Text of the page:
By Patrick LoSasso
I’d like to send a special thanks to speech-language pathologist, Mary Spremulli,MA,CCC-SLP, for her invaluable assistance in the writing of this article.
Is it possible for your body to learn new behaviors even if you have Parkinson’s Disease?
Although Parkinson’s is an extremely difficult disease and often times a devastating diagnosis, there are strategies that makes things better, provide hope and allow you to continue to thrive with a better quality-of-life.
Parkinson’s is a neurologically degenerative disease that attacks nerve cells in an area of the brain called the basal ganglia and the substantia nigra where dopamine is produced. Dopamine is a critical neurotransmitter that facilitates movement and is in increasingly small supply if you have Parkinson’s.
But there is evidence that new neuro pathways can be created allowing you to again perform tasks that have become difficult.
This article is part one of a two week series where I will feature ways that you can, for lack of a better phrase, trick the disease and encourage your body to learn new behaviors.
Please note that before beginning any new exercise, even voice related, you should first check with your doctor.
How to improve the volume of your voice when you have Parkinson’s:
Parkinson’s disease can effect the the voice of the individual in many ways. One of the common symptoms that can occur is a quiet or soft voice according to the Parkinson’s Disease Clinic and Research Center at the University of California, San Francisco.
Although difficulty with speech is not always associated with Parkinson’s disease, estimates are that 70%-90% of persons with PD will develop speech abnormalities over the course of the disease, and in fact, a change in speech may be one of the first symptoms. The speech disorder is often characterized by:
- soft voice
- less precise articulation
- problem with ‘fluency’ or stuttering, especially at the beginning of a sentence when it may be difficult to start speaking quickly
Alternatively, individuals may complain of rapid bursts of speech. There may also be a loss of inflection leading to a monotonous sounding voice often accompanied by a reduction in facial expression.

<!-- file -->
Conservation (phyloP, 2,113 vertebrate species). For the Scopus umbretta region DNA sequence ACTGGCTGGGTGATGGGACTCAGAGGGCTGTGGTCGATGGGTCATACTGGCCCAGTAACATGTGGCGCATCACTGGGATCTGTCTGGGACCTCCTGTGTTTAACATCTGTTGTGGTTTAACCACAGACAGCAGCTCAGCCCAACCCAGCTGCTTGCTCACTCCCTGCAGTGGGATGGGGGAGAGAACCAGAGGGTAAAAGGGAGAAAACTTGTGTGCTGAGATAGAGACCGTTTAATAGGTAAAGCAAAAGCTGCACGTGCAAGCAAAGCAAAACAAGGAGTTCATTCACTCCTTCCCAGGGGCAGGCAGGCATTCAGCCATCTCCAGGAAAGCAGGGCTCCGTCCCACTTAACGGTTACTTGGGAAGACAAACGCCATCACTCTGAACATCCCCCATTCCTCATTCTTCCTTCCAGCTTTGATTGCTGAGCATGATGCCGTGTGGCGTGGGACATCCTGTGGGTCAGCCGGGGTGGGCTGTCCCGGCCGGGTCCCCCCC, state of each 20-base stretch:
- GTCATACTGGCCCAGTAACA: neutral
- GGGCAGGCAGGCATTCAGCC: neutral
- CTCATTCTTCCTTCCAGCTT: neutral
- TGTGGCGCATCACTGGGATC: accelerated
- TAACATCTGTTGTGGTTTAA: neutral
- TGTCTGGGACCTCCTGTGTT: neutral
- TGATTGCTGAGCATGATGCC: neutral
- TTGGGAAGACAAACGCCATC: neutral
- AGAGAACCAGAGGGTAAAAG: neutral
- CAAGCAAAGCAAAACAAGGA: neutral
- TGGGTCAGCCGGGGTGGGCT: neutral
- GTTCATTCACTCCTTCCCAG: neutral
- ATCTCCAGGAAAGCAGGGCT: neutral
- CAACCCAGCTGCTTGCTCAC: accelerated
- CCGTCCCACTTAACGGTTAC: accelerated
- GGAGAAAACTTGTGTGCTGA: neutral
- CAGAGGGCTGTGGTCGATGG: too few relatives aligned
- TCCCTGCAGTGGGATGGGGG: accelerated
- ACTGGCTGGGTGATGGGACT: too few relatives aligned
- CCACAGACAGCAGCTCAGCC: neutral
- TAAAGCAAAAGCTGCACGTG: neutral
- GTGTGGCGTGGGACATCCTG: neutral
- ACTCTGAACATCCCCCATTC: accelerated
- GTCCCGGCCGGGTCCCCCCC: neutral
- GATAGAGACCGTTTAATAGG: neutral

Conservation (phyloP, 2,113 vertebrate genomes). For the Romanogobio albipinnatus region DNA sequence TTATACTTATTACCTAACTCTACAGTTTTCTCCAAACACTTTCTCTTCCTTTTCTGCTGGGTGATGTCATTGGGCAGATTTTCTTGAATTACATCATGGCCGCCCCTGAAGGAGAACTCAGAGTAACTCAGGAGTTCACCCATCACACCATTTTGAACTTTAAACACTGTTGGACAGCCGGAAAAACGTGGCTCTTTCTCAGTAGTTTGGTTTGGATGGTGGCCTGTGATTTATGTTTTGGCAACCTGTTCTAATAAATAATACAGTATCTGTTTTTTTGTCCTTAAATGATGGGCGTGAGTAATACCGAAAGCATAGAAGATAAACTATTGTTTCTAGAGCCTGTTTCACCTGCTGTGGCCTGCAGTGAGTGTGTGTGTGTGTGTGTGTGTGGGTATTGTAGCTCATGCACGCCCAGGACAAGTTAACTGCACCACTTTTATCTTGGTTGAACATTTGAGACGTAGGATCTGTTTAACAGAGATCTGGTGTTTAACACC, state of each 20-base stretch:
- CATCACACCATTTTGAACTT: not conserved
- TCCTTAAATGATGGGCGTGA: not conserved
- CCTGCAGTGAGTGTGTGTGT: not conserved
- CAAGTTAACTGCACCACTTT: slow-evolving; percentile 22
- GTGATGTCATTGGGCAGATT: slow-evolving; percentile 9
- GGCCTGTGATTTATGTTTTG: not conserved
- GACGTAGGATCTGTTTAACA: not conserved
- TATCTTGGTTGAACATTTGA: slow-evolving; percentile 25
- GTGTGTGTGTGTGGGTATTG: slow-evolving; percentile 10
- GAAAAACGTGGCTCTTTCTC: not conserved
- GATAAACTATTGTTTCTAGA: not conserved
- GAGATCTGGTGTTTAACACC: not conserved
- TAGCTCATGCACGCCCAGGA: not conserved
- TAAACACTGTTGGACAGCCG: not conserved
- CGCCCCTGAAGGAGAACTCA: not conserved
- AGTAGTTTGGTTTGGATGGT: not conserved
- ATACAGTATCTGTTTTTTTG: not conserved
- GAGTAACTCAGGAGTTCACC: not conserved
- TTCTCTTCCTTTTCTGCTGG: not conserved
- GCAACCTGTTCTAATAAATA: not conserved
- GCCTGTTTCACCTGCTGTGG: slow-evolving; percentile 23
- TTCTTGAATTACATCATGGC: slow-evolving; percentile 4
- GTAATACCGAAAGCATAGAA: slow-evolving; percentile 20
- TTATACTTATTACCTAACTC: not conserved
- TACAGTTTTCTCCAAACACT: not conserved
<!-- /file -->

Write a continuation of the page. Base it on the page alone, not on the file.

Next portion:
These symptoms may impair communication both at work and at home. Hypokinetic dysarthria(HKD) is the broad term for the speech disturbance experienced by persons with Parkinson’s disease.
Some studies show that Dopamine replacement which is used to improve motor symptoms may yield some benefit in speech production for some, and for others, no particular benefit. Similarly, following DBS placement(Deep Brain Stimulation), some patients may experience a decline or change in speech production.
Current strategies to improve ‘quiet voice.’
Speech-language pathologist working with patients with Parkinson’s use methods to address the dysarthria like the LSVT(R) Loud program. According to LSVT(R)Global:
LSVT LOUD improves vocal loudness by stimulating the muscles of the voice box (larynx) and speech mechanism through a systematic hierarchy of exercises. Focused on a single goal “speak LOUD!” – the treatment improves respiratory, laryngeal and articulatory function to maximize speech intelligibility. The treatment does not train people for shouting or yelling; rather, LSVT LOUD uses loudness training to bring the voice to an improved, healthy vocal loudness with no strain.
Another approach to maintaining improvement from speech therapy, is to join singing group such as the Tremble Clefs.
Tremble Clefs is a nation-wide program for people with Parkinson’s and their care partners. The Tremble Clefs Program establishes singing groups in which individuals share in a joyful activity with therapeutic results and work toward a common goal.
A strategy I find extremely intriguing is a technique called auditory masking, which happens if the perception of a sound is altered by hearing another sound.
Here is the concept.
As we speak, we are conditioned overtime to hear our voice at a consistent or regulated volume. Auditory Masking (delivering sound such as white noise or babble played in one’s ear) elicits the Lombard effect.
By suppressing the individuals ability to hear their own voice, without prompting they speak louder as they try to overcome the background noise loud enough to get the proper auditory feedback. The results are immediate.
In the video accompanying this article, I am assisted by my client Leonard who has Parkinson’s and struggles with a soft voice. I am handing him cards from my Memory Cards Plus which is a game I have created that introduces brain challenges that you attempt to solve while exercising.
Memory Cards Plus employs well known principals for improving cognition, attention span and memory. I’m asking Leonard to name the image he sees on the cards. I also ask him just speak. Notice the volume of his voice?